The Manila Club in the 1880s included many nationalities within its membership but the British and Scots comprised the majority of members, all male. It was financed by its members through shares or debentures and an entrance fee and monthly dues.
The clubhouse was a comfortable, cool resort with a large verandah overlooking the Pasig. It was a 3-storied building including an attic and opened from 6am to midnight. It held guest bedrooms, a bar, dining room and lounge, a bowling alley on the ground floor and billiard room. The reading and music rooms were towards the rear facing the Pasig. “The club house is long, low and rambling. The reading, writing and music rooms from on the river, and the glossy hard wood floors, hand hewn out of solid trees , seem to suggest music and coolness. It is possible to reach the city by jumping into a native boat at the portico on the river bank, or to go by one of the two wheeled gigs, called carromatas, waiting at the front gate, or to walk a block and take the tram car which jogs down through the busy high road. “ Yesterdays in the Philippines by Joseph Earle Stevens
At the gateway was a sign announcing “No Women or Dogs Allowed” , typical of the London-styled chauvinistic attitude of the day. The property was not large, measuring some 200 yards deep from the river bank to Calle Aciete and about 250 yards across Calle Nagtahan to the Estero de Valencia but still contained a garden, stables, a few annexes, a boat house, and at least one tennis court. Arthur D. Hall, author recalls, “The English (Manila) Club is not only a sort of social centre and bureau of information but it is also a trade centre at which sales are made, contracts closed and deals consummated.”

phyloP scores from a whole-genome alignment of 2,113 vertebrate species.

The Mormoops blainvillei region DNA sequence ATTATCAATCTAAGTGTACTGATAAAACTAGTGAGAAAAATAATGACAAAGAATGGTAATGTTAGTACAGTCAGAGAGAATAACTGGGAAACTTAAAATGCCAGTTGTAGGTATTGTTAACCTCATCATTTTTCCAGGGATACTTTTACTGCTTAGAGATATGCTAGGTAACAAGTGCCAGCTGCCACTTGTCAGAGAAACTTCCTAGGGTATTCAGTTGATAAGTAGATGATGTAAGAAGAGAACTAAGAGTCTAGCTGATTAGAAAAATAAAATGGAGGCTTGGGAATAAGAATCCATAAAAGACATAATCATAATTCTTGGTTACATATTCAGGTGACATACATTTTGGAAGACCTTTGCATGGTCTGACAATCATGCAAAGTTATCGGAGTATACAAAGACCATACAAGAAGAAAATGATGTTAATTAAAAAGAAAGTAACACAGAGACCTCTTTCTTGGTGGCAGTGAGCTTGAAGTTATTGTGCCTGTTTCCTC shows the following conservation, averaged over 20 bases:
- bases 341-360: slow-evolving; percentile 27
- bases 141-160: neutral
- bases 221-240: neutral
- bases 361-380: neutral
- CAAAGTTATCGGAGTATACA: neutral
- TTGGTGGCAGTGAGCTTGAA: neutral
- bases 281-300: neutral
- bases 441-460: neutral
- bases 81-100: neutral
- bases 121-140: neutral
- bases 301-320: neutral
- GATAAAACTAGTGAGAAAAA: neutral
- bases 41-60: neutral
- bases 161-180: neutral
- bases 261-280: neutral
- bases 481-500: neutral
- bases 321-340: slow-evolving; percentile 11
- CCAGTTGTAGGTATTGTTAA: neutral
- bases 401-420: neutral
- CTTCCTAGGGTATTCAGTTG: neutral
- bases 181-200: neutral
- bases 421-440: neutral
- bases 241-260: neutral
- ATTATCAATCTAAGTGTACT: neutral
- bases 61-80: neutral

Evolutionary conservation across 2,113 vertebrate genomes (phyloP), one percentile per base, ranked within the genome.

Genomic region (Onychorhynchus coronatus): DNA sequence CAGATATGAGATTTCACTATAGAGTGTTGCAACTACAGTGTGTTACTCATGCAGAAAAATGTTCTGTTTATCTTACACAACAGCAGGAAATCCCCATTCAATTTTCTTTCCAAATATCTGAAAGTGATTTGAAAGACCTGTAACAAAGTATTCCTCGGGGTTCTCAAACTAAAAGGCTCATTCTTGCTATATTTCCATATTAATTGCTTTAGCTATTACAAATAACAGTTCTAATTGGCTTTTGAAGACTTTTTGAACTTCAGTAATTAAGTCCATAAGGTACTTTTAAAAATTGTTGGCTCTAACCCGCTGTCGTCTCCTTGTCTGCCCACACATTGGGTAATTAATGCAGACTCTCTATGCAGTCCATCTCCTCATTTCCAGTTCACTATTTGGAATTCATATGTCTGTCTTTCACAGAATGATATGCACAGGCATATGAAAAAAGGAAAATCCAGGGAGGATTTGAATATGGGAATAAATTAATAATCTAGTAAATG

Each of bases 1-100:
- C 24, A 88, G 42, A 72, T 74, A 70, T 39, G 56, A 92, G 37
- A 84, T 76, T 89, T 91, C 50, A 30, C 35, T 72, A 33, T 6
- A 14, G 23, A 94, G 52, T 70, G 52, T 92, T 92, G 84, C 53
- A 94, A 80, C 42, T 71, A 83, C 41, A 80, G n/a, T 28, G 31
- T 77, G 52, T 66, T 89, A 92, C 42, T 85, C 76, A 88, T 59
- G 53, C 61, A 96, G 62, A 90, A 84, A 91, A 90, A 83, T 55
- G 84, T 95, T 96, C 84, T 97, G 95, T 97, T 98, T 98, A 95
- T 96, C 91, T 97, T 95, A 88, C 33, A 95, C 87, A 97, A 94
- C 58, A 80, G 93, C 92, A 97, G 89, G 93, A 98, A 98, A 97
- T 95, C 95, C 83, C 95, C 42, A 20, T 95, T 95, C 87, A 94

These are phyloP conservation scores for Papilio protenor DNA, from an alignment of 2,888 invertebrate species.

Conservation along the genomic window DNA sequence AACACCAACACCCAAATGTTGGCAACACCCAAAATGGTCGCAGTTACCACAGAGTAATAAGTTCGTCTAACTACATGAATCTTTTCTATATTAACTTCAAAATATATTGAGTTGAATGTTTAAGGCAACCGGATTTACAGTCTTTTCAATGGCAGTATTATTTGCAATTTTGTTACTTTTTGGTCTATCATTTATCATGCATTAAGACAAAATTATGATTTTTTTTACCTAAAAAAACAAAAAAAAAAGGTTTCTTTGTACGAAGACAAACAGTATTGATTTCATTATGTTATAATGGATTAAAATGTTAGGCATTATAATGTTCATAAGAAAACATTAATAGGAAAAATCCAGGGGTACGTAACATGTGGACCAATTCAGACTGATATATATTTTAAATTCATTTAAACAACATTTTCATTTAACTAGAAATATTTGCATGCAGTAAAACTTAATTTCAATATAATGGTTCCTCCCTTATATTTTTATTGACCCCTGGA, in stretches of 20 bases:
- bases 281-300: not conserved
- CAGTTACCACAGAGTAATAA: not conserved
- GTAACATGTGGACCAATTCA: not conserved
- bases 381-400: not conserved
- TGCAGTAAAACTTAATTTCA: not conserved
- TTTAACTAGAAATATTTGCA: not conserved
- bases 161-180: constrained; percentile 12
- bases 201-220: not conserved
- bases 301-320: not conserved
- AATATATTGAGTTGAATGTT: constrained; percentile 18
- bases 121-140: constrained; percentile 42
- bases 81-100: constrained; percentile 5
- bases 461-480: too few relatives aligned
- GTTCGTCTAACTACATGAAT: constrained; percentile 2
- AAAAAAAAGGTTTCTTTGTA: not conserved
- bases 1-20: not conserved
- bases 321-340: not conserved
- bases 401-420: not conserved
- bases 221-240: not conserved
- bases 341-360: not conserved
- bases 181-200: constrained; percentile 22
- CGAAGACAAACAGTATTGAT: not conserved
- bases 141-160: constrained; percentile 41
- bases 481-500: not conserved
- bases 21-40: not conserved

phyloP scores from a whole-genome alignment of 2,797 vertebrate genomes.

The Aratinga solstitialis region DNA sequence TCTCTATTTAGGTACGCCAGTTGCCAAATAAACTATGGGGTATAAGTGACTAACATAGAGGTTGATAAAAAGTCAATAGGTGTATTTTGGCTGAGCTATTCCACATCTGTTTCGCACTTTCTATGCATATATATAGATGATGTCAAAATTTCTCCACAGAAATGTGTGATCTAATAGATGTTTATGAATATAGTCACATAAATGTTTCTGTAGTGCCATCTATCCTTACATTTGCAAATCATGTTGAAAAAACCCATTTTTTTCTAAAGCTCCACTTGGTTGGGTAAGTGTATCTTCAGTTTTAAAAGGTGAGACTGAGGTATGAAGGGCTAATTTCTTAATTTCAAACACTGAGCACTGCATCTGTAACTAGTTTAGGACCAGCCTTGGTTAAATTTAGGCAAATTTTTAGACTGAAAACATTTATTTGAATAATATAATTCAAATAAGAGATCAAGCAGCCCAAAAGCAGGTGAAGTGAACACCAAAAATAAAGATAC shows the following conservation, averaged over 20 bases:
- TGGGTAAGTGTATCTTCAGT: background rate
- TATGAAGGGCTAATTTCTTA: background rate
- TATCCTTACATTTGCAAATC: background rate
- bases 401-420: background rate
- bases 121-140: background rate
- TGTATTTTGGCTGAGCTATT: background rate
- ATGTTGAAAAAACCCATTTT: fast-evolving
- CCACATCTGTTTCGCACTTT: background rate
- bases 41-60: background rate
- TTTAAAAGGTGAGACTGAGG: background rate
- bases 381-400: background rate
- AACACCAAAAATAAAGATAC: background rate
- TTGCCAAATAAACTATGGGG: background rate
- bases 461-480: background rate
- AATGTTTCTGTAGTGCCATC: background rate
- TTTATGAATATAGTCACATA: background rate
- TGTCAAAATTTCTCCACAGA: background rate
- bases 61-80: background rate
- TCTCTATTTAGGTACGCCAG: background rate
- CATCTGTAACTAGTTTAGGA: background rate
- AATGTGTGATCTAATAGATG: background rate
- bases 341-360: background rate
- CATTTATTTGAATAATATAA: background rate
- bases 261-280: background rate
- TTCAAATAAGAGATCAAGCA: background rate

One can only hope that things have changed since the 1880’s…
If you’ve read this far, thank you. I didn’t expect it to be so long – and I’m only at B. But since the main character in the novel I’m working on is a Brit, I hope you forgive me this indulgence. I love my muse after all, even if no women or dogs were allowed in his place of respite…
Yep, I am doing the Blogging From A to Z Challenge and to make it even harder, I’m blogging about something I don’t know that much about – other than it is the setting for the novel that I am currently working on (you see the muse up there on the right).